Business Secretary Kwasi Kwarteng insisted he was focused on helping ‘vulnerable’ customers heat their homes.
Hard-pressed families will face a “difficult winter” with rising energy bills and cuts to benefits, a Cabinet minister admitted.
Secretária de Negócios Kwasi Kwarteng said the combination of rising gas prices and the looming £20 a week cut to Universal Credit was a “difficult situation” and he had spoken to Cabinet colleagues including Chancellor Rishi Sunak about the pressures facing households.
Mr Kwarteng is grappling with a spike in global gas prices which has left energy companies struggling and had a knock-on effect on food supply.
Algum 4.4 million households on Universal Credit are poised to see their energy bills rise significantly in October – the same month they will typically lose more than 5% of disposable income as the £20-a-week uplift to the benefits payment ends – the Resolution Foundation think tank has calculated.
The energy price cap is set to rise by £139 a year (12%) to £1,277 for a typical gas and electricity customer from October 1 while the Government’s “uplift” in Universal Credit, intended as a temporary measure during the coronavirus pandemic, ends on October 6.
O Governo and regulator Ofgem have agreed the price cap will remain in place despite concerns within the energy industry about the impact it will have on firms left unable to pass on costs to customers.
Sr. Kwarteng disse: “I’ve been very clear that the energy price cap is staying even though some energy companies I read today are asking for it to be removed, Tenho sido muito claro que isso vai ficar, então estamos protegendo os clientes lá.
“Temos o desconto para casa quente, temos pagamentos de combustível de inverno, which are again focused on the most vulnerable customers. Então, we’re completely focused on helping vulnerable customers through this winter, particularly with regard to energy prices.”
Pushed on the issue of Universal Credit, he told the BBC: “É uma situação difícil, pode ser um inverno muito difícil.
"É por isso, as energy minister, I’m very focused on helping people that are fuel poor.
“Universal Credit, you will know, is an issue for the Chancellor and the Work and Pensions Secretary, I’m speaking to them a great deal about it.”
But he admitted there would be families this winter who would have to choose between eating and heating their homes.
On Good Morning Britain, host Susanna Reid told Mr Kwarteng that families would face “the choice between heating their homes and staying warm or eating, pais que podem abrir mão de refeições para alimentar seus filhos ”.
Ela disse: “Você precisa ser capaz de oferecer-lhes alguma esperança.”
The Business Secretary replied: "Você tem razão, e é por isso que estou muito interessado em manter o desconto para casa quente e também existem outros pagamentos de combustível de inverno que estamos considerando. ”
Asked whether he had requested that Mr Sunak raise the warm home discount, ele disse: “We have discussions about the Budget, and you will see what happens in the Budget. I can’t possibly preempt or anticipate what will be in that Budget ahead of time, você vai gostar disso. ”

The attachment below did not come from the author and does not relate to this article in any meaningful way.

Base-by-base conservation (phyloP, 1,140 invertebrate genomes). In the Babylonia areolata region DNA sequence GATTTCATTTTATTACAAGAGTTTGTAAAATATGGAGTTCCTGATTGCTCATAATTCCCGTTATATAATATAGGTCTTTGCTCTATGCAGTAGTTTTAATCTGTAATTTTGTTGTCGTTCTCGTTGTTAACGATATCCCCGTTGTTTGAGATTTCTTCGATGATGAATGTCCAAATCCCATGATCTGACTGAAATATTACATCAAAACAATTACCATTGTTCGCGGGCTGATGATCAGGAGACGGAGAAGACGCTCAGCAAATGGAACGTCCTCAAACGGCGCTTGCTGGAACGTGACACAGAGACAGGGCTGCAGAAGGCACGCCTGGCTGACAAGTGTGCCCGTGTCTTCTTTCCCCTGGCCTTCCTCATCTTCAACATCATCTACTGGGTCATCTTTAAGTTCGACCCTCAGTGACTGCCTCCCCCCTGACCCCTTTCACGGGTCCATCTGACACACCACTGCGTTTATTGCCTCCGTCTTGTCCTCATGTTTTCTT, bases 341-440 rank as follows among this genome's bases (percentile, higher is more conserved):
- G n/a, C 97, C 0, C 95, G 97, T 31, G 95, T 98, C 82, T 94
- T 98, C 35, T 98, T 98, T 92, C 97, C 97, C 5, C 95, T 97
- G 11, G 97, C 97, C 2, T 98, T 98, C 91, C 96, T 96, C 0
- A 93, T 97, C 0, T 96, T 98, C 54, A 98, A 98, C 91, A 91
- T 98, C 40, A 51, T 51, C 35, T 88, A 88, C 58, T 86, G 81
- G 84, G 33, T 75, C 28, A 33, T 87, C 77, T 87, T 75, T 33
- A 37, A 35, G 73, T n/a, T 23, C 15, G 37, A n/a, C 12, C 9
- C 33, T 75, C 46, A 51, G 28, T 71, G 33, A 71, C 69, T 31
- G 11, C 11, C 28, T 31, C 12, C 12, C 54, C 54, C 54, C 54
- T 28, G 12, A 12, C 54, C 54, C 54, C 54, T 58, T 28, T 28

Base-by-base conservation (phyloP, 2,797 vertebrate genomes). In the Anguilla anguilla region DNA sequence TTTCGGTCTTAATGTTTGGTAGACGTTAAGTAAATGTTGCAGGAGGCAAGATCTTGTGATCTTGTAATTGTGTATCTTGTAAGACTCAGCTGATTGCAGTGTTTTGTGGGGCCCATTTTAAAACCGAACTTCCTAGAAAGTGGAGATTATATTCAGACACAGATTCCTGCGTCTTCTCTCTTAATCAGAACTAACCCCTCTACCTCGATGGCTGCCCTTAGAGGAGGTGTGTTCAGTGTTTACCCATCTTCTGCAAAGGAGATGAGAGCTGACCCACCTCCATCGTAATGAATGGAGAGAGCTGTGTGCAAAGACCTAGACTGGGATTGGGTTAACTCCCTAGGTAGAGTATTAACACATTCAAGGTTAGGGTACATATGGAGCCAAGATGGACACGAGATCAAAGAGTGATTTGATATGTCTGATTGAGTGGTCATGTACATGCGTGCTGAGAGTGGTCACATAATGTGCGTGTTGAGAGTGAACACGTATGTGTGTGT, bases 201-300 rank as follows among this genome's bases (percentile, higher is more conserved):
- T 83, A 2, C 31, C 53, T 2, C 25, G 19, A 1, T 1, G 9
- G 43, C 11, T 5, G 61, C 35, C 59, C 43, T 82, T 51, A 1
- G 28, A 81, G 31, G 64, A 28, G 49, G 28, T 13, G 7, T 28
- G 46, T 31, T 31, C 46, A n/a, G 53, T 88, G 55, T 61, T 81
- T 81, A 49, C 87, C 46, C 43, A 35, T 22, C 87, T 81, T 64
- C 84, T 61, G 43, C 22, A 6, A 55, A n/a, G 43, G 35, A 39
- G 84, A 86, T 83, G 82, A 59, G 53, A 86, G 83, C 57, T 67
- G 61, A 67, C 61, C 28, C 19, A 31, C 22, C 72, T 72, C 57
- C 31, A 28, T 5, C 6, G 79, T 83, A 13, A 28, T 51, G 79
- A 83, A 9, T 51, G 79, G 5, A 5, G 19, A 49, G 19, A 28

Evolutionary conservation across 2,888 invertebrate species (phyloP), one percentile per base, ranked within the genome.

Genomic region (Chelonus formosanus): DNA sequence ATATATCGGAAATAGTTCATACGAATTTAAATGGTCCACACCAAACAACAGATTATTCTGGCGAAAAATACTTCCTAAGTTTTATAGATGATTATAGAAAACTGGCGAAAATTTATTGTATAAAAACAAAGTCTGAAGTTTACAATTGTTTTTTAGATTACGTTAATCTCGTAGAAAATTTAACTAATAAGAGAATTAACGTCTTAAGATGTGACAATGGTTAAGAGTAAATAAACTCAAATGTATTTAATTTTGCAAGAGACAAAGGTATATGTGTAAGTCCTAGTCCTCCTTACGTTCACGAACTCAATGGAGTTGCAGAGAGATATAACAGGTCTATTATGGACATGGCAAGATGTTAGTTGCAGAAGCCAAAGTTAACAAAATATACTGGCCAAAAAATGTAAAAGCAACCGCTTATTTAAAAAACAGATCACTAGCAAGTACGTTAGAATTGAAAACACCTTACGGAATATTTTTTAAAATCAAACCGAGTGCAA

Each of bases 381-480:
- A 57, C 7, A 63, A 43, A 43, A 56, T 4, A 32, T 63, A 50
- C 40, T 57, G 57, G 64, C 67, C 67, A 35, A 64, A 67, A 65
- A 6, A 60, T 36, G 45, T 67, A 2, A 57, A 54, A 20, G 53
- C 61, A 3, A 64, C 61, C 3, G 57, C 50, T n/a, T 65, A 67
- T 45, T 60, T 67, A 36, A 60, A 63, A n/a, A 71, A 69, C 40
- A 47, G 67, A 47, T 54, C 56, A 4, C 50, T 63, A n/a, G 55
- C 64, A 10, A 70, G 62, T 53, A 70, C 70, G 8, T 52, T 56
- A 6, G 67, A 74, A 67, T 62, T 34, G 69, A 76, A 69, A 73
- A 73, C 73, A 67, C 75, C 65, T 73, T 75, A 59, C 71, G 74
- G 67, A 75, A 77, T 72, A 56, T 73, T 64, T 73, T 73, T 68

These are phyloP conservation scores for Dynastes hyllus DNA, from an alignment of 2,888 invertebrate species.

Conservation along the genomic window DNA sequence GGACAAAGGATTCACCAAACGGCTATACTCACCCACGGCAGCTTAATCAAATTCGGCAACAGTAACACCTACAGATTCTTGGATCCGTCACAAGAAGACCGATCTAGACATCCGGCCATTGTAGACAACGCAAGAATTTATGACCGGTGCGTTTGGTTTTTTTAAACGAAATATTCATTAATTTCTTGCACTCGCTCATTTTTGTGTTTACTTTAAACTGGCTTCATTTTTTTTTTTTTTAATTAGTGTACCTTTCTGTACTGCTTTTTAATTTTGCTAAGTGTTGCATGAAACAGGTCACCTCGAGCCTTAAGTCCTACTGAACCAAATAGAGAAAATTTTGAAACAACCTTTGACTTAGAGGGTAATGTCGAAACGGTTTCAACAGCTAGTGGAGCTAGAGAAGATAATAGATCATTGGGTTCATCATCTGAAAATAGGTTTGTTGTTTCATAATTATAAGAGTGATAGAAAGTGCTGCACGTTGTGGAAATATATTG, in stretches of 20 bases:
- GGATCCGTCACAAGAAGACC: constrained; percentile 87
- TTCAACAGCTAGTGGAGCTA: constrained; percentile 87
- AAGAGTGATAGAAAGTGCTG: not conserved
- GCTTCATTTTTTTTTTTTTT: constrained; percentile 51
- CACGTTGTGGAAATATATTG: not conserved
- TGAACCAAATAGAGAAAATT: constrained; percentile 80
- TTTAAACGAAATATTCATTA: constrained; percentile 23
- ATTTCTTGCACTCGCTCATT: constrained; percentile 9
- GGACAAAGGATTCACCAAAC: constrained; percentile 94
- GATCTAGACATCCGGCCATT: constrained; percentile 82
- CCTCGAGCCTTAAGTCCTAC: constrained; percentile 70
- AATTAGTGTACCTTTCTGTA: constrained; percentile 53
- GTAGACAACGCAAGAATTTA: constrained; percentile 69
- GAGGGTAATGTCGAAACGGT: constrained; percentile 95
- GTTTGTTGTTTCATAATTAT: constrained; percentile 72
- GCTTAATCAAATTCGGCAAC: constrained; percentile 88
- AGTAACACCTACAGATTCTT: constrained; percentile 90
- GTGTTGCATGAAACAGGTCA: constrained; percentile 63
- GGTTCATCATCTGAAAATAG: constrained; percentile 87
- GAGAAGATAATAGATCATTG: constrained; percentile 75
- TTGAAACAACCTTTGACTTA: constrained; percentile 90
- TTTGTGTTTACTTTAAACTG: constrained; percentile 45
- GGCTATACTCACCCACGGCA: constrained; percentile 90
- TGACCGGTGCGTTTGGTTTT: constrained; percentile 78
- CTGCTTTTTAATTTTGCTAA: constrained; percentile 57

The rise in energy costs has led to a crisis in the food supply chain because of a shortage of carbon dioxide (CO2), produced as a by-product in fertiliser plants.
Mr Kwarteng has held talks with fertiliser firm CF Industries, which has suspended operations because of the high cost of energy, leading to a national CO2 shortage.
The gas is used to stun animals prior to slaughter and also forms part of the protective packaging used to keep foods fresh.
Mr Kwarteng said he hoped to have a “very clear plan” to get CO2 production back up and running this week.
He told Sky News he was “confident” of a resolution and “it’s pretty imminent”, adicionar a situação de CO2 era "crítico".
Ian Wright chief executive of the Food and Drink Federation, said shoppers may notice that products are missing from supermarket shelves “in about 10 days”.
He told BBC Radio 4’s Today the potential shortages of CO2 supply were “a real crisis” and said “the just-in-time system which underpins both supermarkets and the hospitality industry is under the most strain it has ever been in the 40 years it has been there”.
Mr Wright said that poultry production will begin to erode very seriously by the end of this week, com o mesmo sendo verdade para a produção de suínos e a fabricação de produtos de panificação. A embalagem de carne está provavelmente apenas cerca de uma semana atrasada, ele adicionou.
While Mr Kwarteng was positive about resolving the CO2 issue, he acknowledged the problems in the energy market could see more firms go to the wall.
He told Sky News: “Firstly, we’ve got to look after customers, we’ve got to make sure there’s a continuity of supply, and we’ve got to look after the most vulnerable – and particularly elderly – customers, that’s my first priority.
“The second thing I’ve said is that I don’t think we should be throwing taxpayers’ money at companies which have been, let’s face it, badly run.”
He told Times Radio that “not every company” could expect a Government bailout, but support could be available for larger firms.
“Any support for those larger companies will be in terms of working capital, will be a loan, it won’t be just a grant, it won’t be just a blank cheque,”Disse ele à BBC.
Emma Pinchbeck, chief executive of trade association Energy UK, said the immediate concern is about helping energy companies through “a really unprecedented time”.
She told Good Morning Britain: “The immediate concern is about managing the vulnerability of our retail sector and making sure that customers are looked after through any unforeseen consequences of what is a really unprecedented time.”
Ministers and industry figures have said there is no risk of the lights going out this winter, with energy supplies secure despite the rising costs.